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Guinness Pro 14 Preview: Ulster

Ulster is looking to bounce back from a down year, in which Ulster missed the Pro 12 playoffs for the first time since 2012. They narrowly missed the playoffs by only one point to Ospreys this past season. Ulster will also be looking to recover from losses in key positions, some due to off-field problems as well as regular transfers.

Paddy Jackson and Stuart Olding

The biggest story for Ulster during the summer was one of the worst possible scenarios. Irish internationals Paddy Jackson and Stuart Olding were accused and are being prosecuted on rape charges. The alleged offense occurred last June.

According to The Telegraph: “The men were arrested and questioned last summer. They were released pending a report being submitted to prosecutors in Northern Ireland.”

The Irish Rugby Football Union and Ulster Rugby have both made statements saying they are taking the accusations “extremely seriously” and that both players are ­“relieved of their duties and ­obligations” until the completion of the proceedings. This likely means that both men will be unavailable for the entire season at a minimum. Both men vehemently deny the charges brought against them.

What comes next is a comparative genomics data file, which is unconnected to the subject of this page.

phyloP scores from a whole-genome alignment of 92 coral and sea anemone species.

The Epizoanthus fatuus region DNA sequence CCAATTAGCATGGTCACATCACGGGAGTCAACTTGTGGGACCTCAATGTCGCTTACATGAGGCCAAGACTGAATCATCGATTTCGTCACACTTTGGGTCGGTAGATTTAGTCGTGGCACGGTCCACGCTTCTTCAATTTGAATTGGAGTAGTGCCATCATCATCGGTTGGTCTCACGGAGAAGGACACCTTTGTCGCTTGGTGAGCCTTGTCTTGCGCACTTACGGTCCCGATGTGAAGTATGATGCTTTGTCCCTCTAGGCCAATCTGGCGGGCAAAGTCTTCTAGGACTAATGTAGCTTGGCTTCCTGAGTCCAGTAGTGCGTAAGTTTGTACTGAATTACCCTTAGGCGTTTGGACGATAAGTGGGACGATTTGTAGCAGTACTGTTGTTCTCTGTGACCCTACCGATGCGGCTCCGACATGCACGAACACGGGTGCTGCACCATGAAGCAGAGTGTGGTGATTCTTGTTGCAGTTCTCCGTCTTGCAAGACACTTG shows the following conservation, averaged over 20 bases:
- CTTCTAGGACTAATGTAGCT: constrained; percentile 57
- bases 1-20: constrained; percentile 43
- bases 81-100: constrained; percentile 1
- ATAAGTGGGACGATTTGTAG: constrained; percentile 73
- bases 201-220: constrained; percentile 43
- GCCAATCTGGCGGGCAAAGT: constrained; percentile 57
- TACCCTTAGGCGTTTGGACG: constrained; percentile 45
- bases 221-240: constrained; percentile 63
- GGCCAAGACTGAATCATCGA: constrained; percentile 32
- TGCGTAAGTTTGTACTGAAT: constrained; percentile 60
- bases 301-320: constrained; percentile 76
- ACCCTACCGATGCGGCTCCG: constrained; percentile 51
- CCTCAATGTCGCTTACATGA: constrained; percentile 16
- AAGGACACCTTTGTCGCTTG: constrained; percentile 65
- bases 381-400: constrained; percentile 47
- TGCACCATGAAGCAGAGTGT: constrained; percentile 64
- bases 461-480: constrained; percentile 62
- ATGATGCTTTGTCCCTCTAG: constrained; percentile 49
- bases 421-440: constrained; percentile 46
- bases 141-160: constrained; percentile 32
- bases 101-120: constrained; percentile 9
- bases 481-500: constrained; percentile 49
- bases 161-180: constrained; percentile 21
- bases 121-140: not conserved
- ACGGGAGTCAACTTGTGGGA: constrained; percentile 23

These developments are a massive blow to the Ulster team. Paddy Jackson is the nailed on number one pick for fly half, and Stuart Olding has slotted in at the position as well as being an internationally capped center. Ulster is left with filling a huge gap in their team at a very vital position. Paddy Jackson started 16 matches last season, the next closest selection, Peter Nelson, started only four matches. Fortunately for Ulster, the depth at center is better than fly half, so the loss of Stuart Olding has less impact on the team this season.


Most of the losses due to transfer in the off-season were not major losses. The one major exception is the loss of Ruan Pienaar who will be playing for Montpellier in the French Top 14. His loss will be very difficult to replace as he was a top flight technician during his years with Ulster. John Cooney has been brought in from Connacht to help fill the void. Between Cooney and Paul Marshall, they will be able to fill the void.